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Glendale teen died trying to sell Xbox outside of home

A Glendale boy who thought he had arranged to sell an Xbox gaming console through an online service was shot in his driveway Sunday, Glendale police said, and an Avondale man has been arrested in connection with his death.

Aaron Ott, 19, of Avondale, was taken into custody on suspicion of first-degree murder and armed robbery.

Miguel Navarro, 16, was shot in the back at his residence in the 6500 block of West Mountain View Road, according to police and court documents.

According to a Glendale police spokesman, Navarro was shot in what police believe was a robbery.

Navarro had offered the Xbox for sale on OfferUp, on online site to buy and sell items locally, police said.

Witnesses told police the shooter fled on foot before driving away in a car. The car, identified as a gold Dodge Durango, was recorded by multiple surveillance cameras.

Peoria police and paramedics responded to calls just before 5 p.m. Sunday. They found Navarro in front of the home. A neighbor who had witnessed the incident was performing CPR. Navarro was treated by Peoria Fire Department paramedics and taken to a hospital, where he was pronounced dead later that night. The family has set up a GoFundMe account to pay Miguel’s funeral expenses.

Ott, who told officers he was employed at a Little Caesar’s Pizza, was being held in a Maricopa County jail on a $1 million bond. His next court appearance was scheduled for April 27.

Investigators performed a forensic search of Navarro’s phone and discovered a series of texts between Navarro and an unknown number discussing the sale of an Xbox, according to court documents. That phone number led police to another phone number registered with OfferUp belonging to Pedro Claro-Fernandez.

Police began watching the home of Claro-Fernandez’s girlfriend and observed a gold Dodge Durango driven by a young white man pull up in front of the house.

On Tuesday, police brought Claro-Fernandez to Glendale police headquarters for questioning. Claro-Fernandez told police that Ott had contacted him about wanting to find a new video-game system.

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Aaron Ott initial appearance

According to the police report, Ott had Claro-Fernandez download an app that would disguise his phone number from people he called or texted, and Claro-Fernandez found Navarro selling an Xbox online and began communicating with him. They set up a time Sunday to carry out the purchase, police said.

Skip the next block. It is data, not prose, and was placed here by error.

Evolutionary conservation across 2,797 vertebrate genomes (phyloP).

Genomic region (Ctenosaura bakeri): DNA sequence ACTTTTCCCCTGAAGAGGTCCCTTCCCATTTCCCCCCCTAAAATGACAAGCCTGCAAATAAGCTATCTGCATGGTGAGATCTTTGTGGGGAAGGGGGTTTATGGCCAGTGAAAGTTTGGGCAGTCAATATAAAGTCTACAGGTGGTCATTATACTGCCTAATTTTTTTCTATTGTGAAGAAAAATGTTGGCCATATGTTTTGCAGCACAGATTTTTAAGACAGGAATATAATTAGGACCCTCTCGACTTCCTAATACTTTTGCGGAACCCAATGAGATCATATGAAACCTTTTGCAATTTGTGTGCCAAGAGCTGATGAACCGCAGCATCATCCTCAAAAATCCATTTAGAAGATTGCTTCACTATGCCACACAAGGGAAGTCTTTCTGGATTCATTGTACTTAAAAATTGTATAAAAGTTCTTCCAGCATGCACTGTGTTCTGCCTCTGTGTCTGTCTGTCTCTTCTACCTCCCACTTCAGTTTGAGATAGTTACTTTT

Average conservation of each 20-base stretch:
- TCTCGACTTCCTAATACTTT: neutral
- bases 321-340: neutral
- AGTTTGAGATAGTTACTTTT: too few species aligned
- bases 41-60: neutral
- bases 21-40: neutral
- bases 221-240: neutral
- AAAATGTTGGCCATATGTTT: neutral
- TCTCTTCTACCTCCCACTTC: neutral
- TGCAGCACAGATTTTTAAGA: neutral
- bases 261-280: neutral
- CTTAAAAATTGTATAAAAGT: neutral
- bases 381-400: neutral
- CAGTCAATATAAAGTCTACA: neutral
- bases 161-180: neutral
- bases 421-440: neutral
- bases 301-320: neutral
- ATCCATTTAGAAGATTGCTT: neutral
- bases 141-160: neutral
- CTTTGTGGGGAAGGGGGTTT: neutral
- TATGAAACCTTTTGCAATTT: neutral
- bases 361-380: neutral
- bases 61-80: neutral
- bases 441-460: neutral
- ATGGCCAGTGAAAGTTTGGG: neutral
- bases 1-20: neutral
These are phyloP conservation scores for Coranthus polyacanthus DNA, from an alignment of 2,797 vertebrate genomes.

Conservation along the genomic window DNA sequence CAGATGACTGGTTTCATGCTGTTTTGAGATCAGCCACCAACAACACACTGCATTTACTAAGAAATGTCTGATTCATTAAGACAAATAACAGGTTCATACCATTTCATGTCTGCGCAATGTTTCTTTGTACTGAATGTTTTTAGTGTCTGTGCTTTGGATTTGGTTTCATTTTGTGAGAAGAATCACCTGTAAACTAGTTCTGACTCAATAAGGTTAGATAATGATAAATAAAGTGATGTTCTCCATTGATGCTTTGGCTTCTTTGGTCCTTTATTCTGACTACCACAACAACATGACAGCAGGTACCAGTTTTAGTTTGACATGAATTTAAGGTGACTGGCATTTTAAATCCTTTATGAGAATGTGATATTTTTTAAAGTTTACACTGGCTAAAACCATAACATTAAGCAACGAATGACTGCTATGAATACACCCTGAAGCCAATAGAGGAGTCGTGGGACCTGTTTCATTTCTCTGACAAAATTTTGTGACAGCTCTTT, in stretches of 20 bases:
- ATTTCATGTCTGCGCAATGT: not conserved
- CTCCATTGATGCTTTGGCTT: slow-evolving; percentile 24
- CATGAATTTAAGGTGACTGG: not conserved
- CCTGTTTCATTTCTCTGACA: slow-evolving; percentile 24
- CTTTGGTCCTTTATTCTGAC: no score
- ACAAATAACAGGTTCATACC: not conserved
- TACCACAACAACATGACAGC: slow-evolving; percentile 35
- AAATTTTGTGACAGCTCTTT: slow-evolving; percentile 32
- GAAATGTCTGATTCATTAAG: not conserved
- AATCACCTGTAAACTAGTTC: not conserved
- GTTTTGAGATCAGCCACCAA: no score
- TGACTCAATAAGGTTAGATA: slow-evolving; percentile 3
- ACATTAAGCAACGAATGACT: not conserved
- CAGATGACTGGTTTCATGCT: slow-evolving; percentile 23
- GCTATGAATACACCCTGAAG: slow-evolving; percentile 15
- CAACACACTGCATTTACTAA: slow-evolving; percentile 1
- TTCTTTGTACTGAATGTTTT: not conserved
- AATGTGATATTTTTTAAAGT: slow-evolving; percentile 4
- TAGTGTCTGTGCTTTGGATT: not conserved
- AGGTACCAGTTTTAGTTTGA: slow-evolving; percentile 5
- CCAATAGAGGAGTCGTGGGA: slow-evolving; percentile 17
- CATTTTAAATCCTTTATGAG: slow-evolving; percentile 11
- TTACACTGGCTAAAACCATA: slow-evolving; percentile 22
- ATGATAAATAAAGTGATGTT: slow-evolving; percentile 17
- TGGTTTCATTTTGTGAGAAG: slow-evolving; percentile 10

On Sunday, Ott picked up Claro-Fernandez in his mother’s Dodge Durango. They drove around for a while before driving to Navarro’s house. Claro-Fernandez told police Ott was driving the car and Claro-Fernandez was texting Navarro whatever Ott told him to say.

Ott parked the car around the corner from Navarro’s house, Claro-Fernandez told police, and Ott exited the car. A few minutes later, Claro-Fernandez said he heard a shot, then saw Ott come running toward the vehicle. Ott threw a black backpack into the car, got in and began driving away, Claro-Fernandez told police.

He said Ott told him that Navarro had refused to give him the Xbox so Ott shot him, took the backpack and ran away, according to the police report.

According to the police report, Claro-Fernandez and Ott drove back to Claro-Fernandez’s house where Ott asked Claro-Fernandez to hold on to the backpack for him because Ott did not want to be caught with it.

Claro-Fernandez told police he did not know Ott was going to shoot Navarro and did not know Ott was carrying a weapon.

The day after the shooting, after learning Navarro had died, Claro-Fernandez told police that he asked Ott why he had to shoot Navarro.

Ott allegedly told Claro Fernandez that he did what he had to do. Claro-Fernandez told police Ott laughed about the alleged shooting.

When police brought in Ott for questioning he told police it was all Claro-Fernandez’s idea, the report said.

According to the police report, Ott told police he did not shoot Navarro and had no idea what had happened because he was high on marijuana.

Search warrants were carried out at Ott and Claro-Fernandez’s residences. At the Claro-Fernandez residence, investigators discovered an Xbox, video games and a gun magazine with .45-caliber ammunition.